Last weekend, I found grass-fed, local chuck roast on sale and decided to pressure can it instead of freezing it as I usually do. Here are the results!
Some of the beef (the jar on the far right), I canned by the raw pack method. Basically, you brown the roast, cut it into thick strips, pack the strips into the jar, cover with broth (1″ head space), and can at 11 pounds pressure for 75 minutes. For the broth, I used a mix of water, salt, garlic powder, and a little molasses for color. It cooks as it cans. You can see that this yielded the most fat in the jar, since you can only trim so much off the roast before it goes in the can. This was quick and easy to do and used the least energy, but it didn’t produce any broth.
The jars on the left and middle are the result of cooking the roast in the oven first and then canning. I browned the chuck roast, a couple sections of shin bone, and three beef short ribs, then put them in my roaster. I deglazed the browning pan with a bottle of stout and poured that on top of the roasts. (My roaster is ceramic; if you have a dutch oven, you could do this all in the same pan.) Then I topped it off with water to cover, added some salt, and braised the beef for three hours or so. It was fall-apart tender and the beer added a wonderful flavor.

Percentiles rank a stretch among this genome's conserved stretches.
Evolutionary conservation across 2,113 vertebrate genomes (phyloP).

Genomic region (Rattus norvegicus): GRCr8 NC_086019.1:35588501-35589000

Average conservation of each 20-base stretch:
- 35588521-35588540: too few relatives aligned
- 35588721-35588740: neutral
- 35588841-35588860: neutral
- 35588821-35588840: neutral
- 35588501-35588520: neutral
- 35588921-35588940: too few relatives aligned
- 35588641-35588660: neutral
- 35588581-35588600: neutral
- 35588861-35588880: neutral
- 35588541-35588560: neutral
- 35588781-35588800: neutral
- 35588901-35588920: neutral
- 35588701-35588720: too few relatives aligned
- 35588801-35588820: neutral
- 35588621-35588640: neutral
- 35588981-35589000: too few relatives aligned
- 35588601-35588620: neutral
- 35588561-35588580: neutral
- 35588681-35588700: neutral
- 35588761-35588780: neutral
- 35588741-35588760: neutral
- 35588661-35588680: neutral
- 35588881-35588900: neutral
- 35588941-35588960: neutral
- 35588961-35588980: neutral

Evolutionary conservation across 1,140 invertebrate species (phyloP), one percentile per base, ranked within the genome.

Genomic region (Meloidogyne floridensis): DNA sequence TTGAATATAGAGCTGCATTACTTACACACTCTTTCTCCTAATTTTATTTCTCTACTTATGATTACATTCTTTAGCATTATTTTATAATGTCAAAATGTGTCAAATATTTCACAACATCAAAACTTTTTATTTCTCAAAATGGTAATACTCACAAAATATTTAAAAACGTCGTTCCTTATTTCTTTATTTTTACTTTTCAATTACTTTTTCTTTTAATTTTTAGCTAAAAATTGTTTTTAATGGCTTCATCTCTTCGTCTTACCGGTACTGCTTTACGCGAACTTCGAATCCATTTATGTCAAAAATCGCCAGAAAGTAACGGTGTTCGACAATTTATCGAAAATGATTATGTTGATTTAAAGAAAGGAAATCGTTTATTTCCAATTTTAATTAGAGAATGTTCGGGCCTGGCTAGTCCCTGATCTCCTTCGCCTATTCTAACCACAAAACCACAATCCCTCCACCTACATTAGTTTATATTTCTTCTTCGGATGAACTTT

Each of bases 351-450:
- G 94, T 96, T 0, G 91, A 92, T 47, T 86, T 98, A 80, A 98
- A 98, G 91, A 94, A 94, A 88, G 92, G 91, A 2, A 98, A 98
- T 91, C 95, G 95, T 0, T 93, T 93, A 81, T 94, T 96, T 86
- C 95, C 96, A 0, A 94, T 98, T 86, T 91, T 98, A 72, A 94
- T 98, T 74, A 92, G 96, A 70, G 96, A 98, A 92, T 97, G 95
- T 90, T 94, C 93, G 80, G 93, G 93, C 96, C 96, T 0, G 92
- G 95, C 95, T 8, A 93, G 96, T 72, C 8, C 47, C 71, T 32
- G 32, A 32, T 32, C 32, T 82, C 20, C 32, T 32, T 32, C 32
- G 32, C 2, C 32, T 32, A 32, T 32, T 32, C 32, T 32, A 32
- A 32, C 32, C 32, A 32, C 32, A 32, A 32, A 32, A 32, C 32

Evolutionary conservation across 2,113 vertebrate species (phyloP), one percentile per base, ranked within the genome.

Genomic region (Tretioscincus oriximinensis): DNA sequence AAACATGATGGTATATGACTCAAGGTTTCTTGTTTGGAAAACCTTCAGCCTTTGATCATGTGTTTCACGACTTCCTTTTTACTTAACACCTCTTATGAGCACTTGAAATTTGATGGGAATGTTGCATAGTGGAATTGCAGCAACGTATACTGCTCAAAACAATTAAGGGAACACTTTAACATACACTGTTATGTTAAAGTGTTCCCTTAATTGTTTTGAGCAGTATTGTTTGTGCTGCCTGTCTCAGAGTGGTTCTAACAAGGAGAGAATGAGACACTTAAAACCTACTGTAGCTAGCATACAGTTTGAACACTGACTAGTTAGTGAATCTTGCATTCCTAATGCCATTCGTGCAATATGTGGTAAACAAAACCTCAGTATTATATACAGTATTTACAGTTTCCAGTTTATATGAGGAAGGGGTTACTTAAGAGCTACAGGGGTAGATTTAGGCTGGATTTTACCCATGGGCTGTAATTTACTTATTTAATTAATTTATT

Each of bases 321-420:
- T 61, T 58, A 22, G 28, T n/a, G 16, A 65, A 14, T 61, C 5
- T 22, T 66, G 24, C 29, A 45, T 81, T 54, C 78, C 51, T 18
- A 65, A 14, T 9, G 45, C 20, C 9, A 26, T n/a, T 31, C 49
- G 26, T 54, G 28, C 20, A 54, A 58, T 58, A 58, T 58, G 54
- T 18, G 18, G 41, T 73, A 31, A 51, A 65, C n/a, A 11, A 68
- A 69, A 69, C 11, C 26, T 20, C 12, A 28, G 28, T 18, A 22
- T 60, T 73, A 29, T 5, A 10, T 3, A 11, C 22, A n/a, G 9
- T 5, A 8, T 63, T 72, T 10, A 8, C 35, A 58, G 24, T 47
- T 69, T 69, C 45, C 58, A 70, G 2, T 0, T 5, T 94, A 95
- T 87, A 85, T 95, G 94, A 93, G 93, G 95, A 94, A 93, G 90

At that point, I put the roaster in the fridge for a couple days because I was out of time. This also let me skim off the 1/4″ of fat that had floated to the top and hardened; that’s in the freezer for use when sauteeing cabbage. I cut the meat into 2″ chunks, removed the bones, and reheated the meat and stock, packed it in jars, and canned it. From a 2.25lb roast and another pound or two of bones, I got 3 pints of meat, 3 pints of broth, and one pint that was half-and-half. I’m no longer tempted by $5 cans of factory-farmed beef to stock the pantry. And we might actually be able to unplug the freezer for a couple months this summer, if the stock is all in the pantry instead of the freezer!
We usually eat stewed beef like this in soups, or as beef tips in gravy over mashed potatoes. I’ll be curious to see the difference in flavor between the raw and hot pack versions. The raw pack is definitely quicker and uses less energy, but holy cow – the stout stock is absolutely amazing. Those three pints of just broth will make the base of some amazing soups, and I find I often want stock but not big pieces of meat, which you don’t get with the raw pack.
I wonder – could you put some meat, a rib bone, a little beer, and water in a quart jar for “raw-pack beef with extra stock”? If anyone knows, let me know!